JUAN MANUEL SANTOS CALDERÓN, President of Colombia, said the past year had seen popular uprisings that were changing the planet both politically and economically. While their impact depended on how they were managed, such crises could often become clouds with silver linings. What people in North Africa and the Middle East were yearning for was freedom, as well as respect for human rights. If the world turned its back on them, a period of civil war and ongoing conflict could result. In that context, he stressed that the more preventive diplomacy was used, the better the results. Nevertheless, to be effective, mediation must not attempt to create protagonists, but build trust and further progress.
He said those lessons were recently made clear in Latin America, where Governments and States of differing opinions found a way to live together peacefully. Venezuela and Colombia united to bring together the parties to the political crisis in Honduras, forging a resolution through dialogue and a resumption of trust. As a supporter of direct dialogue and effective mediation, Colombia was concerned about the cessation of peace talks in the Middle East and implored the parties to return to the table. That was the only way to secure the desired outcome, he stressed, drawing a parallel to the path of South Sudan, which Colombia welcomed as the newest United Nations Member State. Similarly, peace in Haiti would come only from the empowerment of Haitians themselves, and not from a peacekeeping operation.
Detailing Colombia’s plans to contribute to next year’s “Rio+20” sustainable development conference, he said the meeting’s main outcome should echo the thrust of the Millennium Development Goals and be based on the original 1992 Rio Conference. Among other things, specific objectives must be defined to allow success to be measured and any delays to be evaluated. Indeed, the planet’s future required the use of benchmarks to guarantee the effectiveness of efforts to curb climate change.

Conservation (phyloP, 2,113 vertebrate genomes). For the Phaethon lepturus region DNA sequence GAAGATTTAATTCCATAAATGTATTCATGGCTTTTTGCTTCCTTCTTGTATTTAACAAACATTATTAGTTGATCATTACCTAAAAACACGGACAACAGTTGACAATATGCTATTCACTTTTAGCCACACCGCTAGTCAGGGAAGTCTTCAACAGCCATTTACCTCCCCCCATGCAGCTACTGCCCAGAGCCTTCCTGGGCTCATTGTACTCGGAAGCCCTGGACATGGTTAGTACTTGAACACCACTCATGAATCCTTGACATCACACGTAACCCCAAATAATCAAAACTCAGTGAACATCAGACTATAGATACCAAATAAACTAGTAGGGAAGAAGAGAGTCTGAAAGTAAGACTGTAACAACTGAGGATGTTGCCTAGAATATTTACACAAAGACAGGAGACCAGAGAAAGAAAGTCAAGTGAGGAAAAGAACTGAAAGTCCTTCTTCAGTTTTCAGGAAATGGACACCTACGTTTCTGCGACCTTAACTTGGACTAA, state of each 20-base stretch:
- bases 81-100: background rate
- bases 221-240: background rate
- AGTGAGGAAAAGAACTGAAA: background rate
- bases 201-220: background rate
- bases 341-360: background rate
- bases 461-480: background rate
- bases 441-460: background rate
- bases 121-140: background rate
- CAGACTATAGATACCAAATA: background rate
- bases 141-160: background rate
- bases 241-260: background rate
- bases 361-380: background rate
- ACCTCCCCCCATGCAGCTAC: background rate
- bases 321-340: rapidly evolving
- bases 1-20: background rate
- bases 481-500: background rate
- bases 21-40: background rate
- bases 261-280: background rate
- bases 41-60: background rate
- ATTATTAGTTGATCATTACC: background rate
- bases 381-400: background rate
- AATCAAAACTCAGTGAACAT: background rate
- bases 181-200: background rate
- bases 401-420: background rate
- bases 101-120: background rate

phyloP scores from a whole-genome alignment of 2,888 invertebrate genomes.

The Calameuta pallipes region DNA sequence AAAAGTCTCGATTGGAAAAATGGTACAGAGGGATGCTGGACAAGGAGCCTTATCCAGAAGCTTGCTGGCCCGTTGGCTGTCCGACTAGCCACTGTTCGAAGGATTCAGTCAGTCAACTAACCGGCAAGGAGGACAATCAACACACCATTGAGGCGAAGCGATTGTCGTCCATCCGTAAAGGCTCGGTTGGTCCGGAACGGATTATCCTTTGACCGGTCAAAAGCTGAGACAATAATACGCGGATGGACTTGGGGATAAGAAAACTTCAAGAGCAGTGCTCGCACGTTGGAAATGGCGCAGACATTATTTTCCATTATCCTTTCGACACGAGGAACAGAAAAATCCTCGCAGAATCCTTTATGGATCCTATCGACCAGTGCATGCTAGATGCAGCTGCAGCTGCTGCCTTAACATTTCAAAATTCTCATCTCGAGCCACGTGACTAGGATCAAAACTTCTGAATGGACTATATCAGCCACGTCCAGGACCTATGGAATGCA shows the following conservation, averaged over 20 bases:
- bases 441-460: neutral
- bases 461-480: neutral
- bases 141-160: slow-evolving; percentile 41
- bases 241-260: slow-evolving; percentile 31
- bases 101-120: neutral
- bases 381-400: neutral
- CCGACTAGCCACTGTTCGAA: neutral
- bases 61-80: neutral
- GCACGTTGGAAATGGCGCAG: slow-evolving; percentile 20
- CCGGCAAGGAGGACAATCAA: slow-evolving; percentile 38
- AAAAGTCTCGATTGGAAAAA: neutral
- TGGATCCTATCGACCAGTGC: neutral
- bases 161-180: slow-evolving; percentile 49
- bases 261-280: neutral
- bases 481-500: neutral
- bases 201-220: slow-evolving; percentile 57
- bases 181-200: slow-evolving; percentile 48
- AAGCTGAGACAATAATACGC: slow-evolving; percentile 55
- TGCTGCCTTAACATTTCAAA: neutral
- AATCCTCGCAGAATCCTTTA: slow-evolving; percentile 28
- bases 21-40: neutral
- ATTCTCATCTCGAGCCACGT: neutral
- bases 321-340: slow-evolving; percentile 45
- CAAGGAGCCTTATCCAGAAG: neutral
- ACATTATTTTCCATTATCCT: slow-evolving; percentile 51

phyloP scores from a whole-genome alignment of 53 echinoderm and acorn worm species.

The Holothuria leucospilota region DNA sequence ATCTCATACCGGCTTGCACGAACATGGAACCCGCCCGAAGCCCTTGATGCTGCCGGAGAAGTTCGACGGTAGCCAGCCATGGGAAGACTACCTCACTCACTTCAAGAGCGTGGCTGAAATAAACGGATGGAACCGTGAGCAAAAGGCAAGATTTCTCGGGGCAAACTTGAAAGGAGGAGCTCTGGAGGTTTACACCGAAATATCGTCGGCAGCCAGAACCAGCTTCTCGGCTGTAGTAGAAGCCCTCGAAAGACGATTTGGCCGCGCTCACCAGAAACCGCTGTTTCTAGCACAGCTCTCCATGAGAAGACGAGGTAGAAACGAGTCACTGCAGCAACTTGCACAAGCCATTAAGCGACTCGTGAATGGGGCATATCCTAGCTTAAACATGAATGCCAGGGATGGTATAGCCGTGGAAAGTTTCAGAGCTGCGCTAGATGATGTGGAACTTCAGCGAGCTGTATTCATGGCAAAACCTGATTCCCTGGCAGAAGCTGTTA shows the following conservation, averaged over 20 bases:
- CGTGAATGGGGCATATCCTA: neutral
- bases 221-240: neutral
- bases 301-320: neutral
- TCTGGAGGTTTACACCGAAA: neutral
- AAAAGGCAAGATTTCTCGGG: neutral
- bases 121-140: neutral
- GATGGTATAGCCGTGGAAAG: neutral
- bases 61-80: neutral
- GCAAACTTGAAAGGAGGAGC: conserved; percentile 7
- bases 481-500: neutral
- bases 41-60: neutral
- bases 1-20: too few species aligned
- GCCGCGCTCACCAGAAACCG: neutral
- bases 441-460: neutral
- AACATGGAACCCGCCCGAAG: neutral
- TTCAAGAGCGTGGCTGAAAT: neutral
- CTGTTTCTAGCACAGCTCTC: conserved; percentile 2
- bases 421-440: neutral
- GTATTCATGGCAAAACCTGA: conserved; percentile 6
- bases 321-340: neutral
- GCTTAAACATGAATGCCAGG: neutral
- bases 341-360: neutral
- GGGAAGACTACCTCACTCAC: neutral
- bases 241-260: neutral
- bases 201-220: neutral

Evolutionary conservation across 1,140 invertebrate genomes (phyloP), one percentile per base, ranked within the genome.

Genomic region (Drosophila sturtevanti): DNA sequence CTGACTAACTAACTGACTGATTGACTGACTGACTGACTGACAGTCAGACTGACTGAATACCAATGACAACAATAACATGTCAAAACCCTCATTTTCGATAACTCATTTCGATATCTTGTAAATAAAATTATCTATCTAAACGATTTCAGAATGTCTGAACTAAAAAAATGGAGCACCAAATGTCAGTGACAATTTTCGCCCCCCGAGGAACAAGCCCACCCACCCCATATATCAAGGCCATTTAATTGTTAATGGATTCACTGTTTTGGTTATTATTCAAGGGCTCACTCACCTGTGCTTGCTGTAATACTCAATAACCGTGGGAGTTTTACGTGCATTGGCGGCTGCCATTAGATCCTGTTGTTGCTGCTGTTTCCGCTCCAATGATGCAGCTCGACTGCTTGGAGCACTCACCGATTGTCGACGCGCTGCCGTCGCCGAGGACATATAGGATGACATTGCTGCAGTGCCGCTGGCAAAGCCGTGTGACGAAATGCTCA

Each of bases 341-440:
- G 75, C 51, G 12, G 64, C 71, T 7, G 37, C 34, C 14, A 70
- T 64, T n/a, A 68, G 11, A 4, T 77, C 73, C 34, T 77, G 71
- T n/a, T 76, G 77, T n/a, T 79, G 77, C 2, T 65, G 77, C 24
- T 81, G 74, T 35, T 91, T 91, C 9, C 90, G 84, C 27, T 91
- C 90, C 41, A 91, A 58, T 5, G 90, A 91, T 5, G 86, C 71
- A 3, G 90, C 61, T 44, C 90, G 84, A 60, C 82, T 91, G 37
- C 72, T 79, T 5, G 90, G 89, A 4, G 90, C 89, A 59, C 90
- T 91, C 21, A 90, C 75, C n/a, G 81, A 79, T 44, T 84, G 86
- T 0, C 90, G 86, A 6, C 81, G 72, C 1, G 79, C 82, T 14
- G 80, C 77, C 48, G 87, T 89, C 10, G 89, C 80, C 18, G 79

Turning to domestic developments, he said the development of new legislation, such as new laws on property rights, was making Colombia a fairer, more egalitarian country. Colombians had decided that justice, truth and reparations should not have to wait for a conflict to end. Other reforms included the establishment of a fairer distribution of oil and mining resources, and a constitutional amendment outlining criteria for fiscal responsibility, which ensured the State would maintain fiscal discipline. That latter change would lead to a more stable economic future for Colombia, freeing it up to focus on pressing issues, such as poverty.
Enumerating ongoing challenges in fighting drug trafficking, he said there could be no doubt that drugs and terrorism threatened democracies and the rule of law. For Colombia, it was a question of national security, although the State recognized success to be possible only through cooperation. Highlighting the Latin American and Caribbean region as one of economic stability, he said it could provide the world with solutions on energy, climate and labour issues, among others. The region also intended to advance hand in hand with the broader global community.